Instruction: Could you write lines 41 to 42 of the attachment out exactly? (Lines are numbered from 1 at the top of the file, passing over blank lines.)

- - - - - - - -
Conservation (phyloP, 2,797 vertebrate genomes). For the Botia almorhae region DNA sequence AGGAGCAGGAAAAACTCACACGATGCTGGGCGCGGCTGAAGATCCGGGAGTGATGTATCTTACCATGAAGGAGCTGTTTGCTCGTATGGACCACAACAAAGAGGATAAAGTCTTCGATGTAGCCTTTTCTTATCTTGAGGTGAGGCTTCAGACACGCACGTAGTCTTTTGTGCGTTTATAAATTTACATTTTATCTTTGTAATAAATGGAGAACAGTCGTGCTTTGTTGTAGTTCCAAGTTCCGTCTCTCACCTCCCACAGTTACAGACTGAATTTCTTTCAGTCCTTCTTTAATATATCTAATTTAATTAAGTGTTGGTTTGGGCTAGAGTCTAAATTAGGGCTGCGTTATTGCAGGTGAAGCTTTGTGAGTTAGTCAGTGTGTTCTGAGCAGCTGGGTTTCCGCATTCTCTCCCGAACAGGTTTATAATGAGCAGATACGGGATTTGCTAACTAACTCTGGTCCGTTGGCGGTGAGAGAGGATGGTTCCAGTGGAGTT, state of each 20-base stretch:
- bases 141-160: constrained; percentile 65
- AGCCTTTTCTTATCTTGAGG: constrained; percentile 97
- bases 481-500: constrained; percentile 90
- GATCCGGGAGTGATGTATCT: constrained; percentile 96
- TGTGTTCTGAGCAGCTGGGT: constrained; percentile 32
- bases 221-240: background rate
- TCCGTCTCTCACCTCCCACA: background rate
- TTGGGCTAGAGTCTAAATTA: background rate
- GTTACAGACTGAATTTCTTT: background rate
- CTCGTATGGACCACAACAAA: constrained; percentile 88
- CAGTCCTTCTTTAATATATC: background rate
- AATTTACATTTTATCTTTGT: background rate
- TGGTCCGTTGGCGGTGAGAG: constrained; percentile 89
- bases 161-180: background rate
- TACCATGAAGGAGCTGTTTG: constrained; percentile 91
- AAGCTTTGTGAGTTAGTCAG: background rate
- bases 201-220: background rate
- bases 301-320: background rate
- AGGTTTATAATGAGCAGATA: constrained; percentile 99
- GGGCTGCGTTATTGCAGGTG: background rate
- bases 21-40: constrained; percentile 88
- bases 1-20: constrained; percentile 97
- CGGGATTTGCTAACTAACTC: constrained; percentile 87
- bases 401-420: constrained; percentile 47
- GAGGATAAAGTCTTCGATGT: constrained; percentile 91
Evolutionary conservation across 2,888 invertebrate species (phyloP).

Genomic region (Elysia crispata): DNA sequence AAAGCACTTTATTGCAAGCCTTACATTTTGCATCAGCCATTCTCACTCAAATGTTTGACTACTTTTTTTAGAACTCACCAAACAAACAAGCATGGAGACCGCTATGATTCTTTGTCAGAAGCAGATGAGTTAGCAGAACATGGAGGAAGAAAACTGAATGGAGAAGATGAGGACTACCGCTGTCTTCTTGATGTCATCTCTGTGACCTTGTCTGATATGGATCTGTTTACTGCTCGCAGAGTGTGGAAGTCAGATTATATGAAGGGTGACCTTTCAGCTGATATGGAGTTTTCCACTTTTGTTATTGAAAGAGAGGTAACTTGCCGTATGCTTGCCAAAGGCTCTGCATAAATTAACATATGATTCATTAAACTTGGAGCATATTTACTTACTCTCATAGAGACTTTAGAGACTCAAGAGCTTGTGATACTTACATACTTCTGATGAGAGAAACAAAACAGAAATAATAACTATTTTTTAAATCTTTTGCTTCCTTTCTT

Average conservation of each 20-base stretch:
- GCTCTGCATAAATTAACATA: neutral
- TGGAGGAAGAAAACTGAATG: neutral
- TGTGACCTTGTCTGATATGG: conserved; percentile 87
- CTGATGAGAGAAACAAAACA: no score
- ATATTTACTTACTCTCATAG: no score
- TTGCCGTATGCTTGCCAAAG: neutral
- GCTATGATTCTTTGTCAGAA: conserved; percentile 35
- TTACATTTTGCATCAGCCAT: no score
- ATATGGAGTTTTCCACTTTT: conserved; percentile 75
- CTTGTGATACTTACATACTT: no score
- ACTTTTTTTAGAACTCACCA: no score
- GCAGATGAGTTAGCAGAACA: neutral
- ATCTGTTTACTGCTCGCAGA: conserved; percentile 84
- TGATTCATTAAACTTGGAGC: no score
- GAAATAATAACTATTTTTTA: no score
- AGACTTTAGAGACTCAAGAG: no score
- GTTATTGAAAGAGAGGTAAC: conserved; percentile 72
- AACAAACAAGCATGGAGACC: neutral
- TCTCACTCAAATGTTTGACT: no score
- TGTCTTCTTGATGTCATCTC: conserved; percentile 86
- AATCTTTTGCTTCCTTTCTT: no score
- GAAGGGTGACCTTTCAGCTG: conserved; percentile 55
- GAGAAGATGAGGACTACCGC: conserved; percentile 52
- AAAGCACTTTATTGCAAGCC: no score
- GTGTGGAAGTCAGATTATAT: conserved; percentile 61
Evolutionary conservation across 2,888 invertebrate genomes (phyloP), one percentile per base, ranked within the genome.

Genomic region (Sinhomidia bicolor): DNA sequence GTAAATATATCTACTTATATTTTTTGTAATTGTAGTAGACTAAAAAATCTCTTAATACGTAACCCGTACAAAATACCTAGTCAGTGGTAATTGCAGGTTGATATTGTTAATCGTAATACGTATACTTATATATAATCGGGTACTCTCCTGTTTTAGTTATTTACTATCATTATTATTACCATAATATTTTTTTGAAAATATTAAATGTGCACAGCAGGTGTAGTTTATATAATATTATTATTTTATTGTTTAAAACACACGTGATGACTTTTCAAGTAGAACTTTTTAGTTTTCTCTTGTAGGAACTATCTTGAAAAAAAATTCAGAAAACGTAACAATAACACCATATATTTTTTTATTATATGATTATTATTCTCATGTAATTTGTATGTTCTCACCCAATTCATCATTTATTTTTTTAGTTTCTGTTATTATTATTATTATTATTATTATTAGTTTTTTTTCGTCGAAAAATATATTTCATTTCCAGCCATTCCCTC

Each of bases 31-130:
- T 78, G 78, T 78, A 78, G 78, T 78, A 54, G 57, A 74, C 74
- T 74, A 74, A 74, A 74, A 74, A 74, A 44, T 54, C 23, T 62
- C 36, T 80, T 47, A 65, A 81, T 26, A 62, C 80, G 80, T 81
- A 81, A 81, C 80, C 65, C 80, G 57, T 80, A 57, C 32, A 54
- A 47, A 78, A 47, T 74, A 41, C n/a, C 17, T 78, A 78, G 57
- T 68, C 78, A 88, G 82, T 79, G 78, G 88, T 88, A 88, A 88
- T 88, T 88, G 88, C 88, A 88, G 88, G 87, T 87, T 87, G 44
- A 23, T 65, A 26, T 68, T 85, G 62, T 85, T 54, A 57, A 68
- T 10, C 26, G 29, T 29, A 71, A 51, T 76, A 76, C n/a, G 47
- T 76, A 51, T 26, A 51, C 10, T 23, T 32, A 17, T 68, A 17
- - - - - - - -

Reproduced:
- GCAGATGAGTTAGCAGAACA: neutral
- ATCTGTTTACTGCTCGCAGA: conserved; percentile 84